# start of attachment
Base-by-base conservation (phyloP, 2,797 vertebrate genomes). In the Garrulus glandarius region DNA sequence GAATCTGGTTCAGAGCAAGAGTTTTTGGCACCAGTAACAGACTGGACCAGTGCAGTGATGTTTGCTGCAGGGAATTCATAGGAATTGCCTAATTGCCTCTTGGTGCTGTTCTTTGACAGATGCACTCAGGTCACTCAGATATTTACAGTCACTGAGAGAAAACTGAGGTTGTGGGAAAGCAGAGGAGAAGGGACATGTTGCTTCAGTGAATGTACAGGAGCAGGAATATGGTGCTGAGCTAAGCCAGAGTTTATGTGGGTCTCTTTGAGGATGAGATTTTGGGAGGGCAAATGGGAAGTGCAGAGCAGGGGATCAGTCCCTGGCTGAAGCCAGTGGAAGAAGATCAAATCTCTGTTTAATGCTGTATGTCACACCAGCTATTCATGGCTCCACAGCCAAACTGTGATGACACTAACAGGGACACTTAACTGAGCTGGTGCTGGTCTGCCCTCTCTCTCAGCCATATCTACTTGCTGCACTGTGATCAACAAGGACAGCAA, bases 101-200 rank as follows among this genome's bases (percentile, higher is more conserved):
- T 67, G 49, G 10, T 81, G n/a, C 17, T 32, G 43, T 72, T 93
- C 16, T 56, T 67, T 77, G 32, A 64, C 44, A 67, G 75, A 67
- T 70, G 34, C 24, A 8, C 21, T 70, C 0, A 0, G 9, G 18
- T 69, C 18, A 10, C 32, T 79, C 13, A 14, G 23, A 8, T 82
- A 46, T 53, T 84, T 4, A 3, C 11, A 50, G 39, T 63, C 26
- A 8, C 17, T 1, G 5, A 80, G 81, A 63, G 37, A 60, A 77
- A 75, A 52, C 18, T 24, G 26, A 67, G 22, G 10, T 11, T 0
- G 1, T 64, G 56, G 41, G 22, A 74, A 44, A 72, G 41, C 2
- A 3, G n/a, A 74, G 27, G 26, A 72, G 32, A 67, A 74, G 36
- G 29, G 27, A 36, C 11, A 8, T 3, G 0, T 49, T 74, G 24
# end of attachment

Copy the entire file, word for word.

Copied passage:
Base-by-base conservation (phyloP, 2,797 vertebrate genomes). In the Garrulus glandarius region DNA sequence GAATCTGGTTCAGAGCAAGAGTTTTTGGCACCAGTAACAGACTGGACCAGTGCAGTGATGTTTGCTGCAGGGAATTCATAGGAATTGCCTAATTGCCTCTTGGTGCTGTTCTTTGACAGATGCACTCAGGTCACTCAGATATTTACAGTCACTGAGAGAAAACTGAGGTTGTGGGAAAGCAGAGGAGAAGGGACATGTTGCTTCAGTGAATGTACAGGAGCAGGAATATGGTGCTGAGCTAAGCCAGAGTTTATGTGGGTCTCTTTGAGGATGAGATTTTGGGAGGGCAAATGGGAAGTGCAGAGCAGGGGATCAGTCCCTGGCTGAAGCCAGTGGAAGAAGATCAAATCTCTGTTTAATGCTGTATGTCACACCAGCTATTCATGGCTCCACAGCCAAACTGTGATGACACTAACAGGGACACTTAACTGAGCTGGTGCTGGTCTGCCCTCTCTCTCAGCCATATCTACTTGCTGCACTGTGATCAACAAGGACAGCAA, bases 101-200 rank as follows among this genome's bases (percentile, higher is more conserved):
- T 67, G 49, G 10, T 81, G n/a, C 17, T 32, G 43, T 72, T 93
- C 16, T 56, T 67, T 77, G 32, A 64, C 44, A 67, G 75, A 67
- T 70, G 34, C 24, A 8, C 21, T 70, C 0, A 0, G 9, G 18
- T 69, C 18, A 10, C 32, T 79, C 13, A 14, G 23, A 8, T 82
- A 46, T 53, T 84, T 4, A 3, C 11, A 50, G 39, T 63, C 26
- A 8, C 17, T 1, G 5, A 80, G 81, A 63, G 37, A 60, A 77
- A 75, A 52, C 18, T 24, G 26, A 67, G 22, G 10, T 11, T 0
- G 1, T 64, G 56, G 41, G 22, A 74, A 44, A 72, G 41, C 2
- A 3, G n/a, A 74, G 27, G 26, A 72, G 32, A 67, A 74, G 36
- G 29, G 27, A 36, C 11, A 8, T 3, G 0, T 49, T 74, G 24